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Concept# Beta distribution

Summary

In probability theory and statistics, the beta distribution is a family of continuous probability distributions defined on the interval [0, 1] or (0, 1) in terms of two positive parameters, denoted by alpha (α) and beta (β), that appear as exponents of the variable and its complement to 1, respectively, and control the shape of the distribution.
The beta distribution has been applied to model the behavior of random variables limited to intervals of finite length in a wide variety of disciplines. The beta distribution is a suitable model for the random behavior of percentages and proportions.
In Bayesian inference, the beta distribution is the conjugate prior probability distribution for the Bernoulli, binomial, negative binomial and geometric distributions.
The formulation of the beta distribution discussed here is also known as the beta distribution of the first kind, whereas beta distribution of the second kind is an alternative name for the beta prime distribution. The generalization to multiple variables is called a Dirichlet distribution.
The probability density function (PDF) of the beta distribution, for 0 ≤ x ≤ 1 or 0 < x < 1, and shape parameters α, β > 0, is a power function of the variable x and of its reflection (1 − x) as follows:
where Γ(z) is the gamma function. The beta function, , is a normalization constant to ensure that the total probability is 1. In the above equations x is a realization—an observed value that actually occurred—of a random variable X.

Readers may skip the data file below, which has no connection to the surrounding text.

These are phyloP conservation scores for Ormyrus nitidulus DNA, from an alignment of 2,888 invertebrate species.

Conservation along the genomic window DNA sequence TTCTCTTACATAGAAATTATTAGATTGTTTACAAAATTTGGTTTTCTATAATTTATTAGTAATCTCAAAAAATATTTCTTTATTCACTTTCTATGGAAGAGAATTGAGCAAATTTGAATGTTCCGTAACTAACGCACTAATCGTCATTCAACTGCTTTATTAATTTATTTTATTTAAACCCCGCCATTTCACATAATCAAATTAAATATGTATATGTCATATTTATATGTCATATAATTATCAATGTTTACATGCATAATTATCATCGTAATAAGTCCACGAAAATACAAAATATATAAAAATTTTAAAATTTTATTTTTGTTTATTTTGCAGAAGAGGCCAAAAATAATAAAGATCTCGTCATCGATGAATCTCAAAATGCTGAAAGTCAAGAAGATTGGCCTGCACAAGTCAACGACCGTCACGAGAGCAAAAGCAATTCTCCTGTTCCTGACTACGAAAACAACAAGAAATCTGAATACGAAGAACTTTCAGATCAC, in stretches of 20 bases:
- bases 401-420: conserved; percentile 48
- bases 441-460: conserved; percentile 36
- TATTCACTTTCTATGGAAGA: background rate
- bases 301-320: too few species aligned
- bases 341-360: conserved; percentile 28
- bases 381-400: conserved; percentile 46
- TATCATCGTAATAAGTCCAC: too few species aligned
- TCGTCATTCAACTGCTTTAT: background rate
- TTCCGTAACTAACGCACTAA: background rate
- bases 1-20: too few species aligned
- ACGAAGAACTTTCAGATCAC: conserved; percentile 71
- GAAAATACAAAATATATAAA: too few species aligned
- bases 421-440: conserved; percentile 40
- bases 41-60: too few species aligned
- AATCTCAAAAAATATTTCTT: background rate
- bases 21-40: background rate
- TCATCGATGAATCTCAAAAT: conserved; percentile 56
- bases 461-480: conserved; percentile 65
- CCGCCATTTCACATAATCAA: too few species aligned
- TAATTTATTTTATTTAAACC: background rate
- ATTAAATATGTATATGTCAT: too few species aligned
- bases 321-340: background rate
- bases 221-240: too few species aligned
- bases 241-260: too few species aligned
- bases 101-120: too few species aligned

Several authors, including N. L. Johnson and S. Kotz, use the symbols p and q (instead of α and β) for the shape parameters of the beta distribution, reminiscent of the symbols traditionally used for the parameters of the Bernoulli distribution, because the beta distribution approaches the Bernoulli distribution in the limit when both shape parameters α and β approach the value of zero.
In the following, a random variable X beta-distributed with parameters α and β will be denoted by:
Other notations for beta-distributed random variables used in the statistical literature are and .

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Conjugate prior

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